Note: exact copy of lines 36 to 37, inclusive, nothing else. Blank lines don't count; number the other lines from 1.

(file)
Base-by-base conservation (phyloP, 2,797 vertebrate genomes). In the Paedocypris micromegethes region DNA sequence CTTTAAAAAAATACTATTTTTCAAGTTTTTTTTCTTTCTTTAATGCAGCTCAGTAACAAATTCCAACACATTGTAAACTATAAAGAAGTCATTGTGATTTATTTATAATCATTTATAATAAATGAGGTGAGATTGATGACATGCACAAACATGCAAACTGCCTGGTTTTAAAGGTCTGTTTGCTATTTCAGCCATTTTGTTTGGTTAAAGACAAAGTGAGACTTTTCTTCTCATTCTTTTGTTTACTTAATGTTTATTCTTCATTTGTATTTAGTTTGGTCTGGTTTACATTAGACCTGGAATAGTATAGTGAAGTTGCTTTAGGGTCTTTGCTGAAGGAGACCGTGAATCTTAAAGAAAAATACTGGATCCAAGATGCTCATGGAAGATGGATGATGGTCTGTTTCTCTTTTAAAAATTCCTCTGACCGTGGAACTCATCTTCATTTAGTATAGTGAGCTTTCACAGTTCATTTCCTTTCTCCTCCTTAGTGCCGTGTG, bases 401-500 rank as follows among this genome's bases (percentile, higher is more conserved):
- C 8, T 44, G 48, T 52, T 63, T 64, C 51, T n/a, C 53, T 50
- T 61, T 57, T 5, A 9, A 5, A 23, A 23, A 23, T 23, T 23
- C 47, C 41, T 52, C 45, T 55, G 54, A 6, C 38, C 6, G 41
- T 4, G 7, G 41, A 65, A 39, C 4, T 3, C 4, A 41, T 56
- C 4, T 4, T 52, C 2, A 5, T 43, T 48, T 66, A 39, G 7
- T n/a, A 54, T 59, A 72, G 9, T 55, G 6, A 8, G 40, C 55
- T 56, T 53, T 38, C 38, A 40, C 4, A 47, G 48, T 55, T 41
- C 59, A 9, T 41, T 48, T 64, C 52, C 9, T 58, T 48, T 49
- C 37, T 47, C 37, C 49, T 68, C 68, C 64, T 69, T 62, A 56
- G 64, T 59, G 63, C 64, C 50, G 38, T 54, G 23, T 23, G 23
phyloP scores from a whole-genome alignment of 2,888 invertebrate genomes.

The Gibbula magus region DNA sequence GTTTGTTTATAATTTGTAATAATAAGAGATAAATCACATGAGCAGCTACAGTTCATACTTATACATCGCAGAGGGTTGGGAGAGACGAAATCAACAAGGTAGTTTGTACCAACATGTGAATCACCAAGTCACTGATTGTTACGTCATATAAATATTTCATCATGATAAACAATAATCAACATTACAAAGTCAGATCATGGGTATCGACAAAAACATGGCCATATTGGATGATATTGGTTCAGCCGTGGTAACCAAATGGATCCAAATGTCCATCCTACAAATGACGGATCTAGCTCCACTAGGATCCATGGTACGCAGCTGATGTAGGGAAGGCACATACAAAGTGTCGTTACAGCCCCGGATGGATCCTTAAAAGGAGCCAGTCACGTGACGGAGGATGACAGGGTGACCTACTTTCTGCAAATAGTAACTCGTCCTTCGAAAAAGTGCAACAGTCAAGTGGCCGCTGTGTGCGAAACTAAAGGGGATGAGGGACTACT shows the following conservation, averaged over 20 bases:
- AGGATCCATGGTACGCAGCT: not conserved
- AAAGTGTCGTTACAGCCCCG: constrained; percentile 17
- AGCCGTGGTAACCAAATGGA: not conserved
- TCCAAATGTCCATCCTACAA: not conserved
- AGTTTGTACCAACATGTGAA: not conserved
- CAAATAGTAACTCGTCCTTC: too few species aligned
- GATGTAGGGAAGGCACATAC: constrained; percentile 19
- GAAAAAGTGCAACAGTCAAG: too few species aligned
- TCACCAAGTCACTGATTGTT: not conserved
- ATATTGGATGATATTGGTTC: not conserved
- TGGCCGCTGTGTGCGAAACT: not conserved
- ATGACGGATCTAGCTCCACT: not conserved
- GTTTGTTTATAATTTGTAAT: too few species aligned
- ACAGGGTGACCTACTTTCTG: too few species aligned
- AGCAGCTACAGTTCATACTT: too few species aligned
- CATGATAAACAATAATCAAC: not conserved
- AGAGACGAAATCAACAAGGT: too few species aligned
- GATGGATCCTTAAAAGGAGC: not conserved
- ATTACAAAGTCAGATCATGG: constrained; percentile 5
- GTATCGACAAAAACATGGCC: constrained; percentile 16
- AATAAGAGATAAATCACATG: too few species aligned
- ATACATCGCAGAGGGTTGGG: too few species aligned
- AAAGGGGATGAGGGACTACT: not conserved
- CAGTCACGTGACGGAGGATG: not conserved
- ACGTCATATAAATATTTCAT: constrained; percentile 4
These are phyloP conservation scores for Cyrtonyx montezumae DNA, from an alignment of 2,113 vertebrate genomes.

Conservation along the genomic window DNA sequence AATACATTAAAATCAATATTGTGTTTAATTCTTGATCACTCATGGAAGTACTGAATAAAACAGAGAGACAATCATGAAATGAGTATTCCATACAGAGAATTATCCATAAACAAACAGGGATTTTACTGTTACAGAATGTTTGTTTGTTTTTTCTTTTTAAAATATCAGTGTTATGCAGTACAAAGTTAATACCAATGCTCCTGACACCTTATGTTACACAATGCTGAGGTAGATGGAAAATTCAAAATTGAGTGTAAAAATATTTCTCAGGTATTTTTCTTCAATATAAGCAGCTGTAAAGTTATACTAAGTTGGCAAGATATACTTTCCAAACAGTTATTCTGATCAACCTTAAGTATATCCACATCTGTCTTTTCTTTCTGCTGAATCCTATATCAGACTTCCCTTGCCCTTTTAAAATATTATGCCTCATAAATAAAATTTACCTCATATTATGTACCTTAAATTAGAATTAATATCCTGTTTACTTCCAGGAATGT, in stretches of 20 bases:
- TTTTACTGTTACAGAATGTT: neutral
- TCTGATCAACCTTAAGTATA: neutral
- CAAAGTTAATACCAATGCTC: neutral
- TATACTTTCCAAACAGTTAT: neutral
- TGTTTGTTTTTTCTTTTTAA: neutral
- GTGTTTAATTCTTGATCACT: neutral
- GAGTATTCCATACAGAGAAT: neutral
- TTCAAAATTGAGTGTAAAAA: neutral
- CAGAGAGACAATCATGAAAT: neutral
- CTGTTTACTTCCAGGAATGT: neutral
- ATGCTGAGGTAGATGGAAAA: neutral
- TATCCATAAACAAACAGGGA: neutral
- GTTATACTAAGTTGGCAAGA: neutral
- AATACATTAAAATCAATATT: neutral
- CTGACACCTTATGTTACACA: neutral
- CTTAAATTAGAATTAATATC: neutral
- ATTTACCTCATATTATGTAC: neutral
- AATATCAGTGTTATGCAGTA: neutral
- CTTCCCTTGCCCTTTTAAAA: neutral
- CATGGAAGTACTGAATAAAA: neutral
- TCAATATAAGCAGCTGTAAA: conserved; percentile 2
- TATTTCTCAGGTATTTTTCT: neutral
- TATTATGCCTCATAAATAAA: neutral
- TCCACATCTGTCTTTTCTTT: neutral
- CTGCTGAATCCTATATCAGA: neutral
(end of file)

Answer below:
- AAAGGGGATGAGGGACTACT: not conserved
- CAGTCACGTGACGGAGGATG: not conserved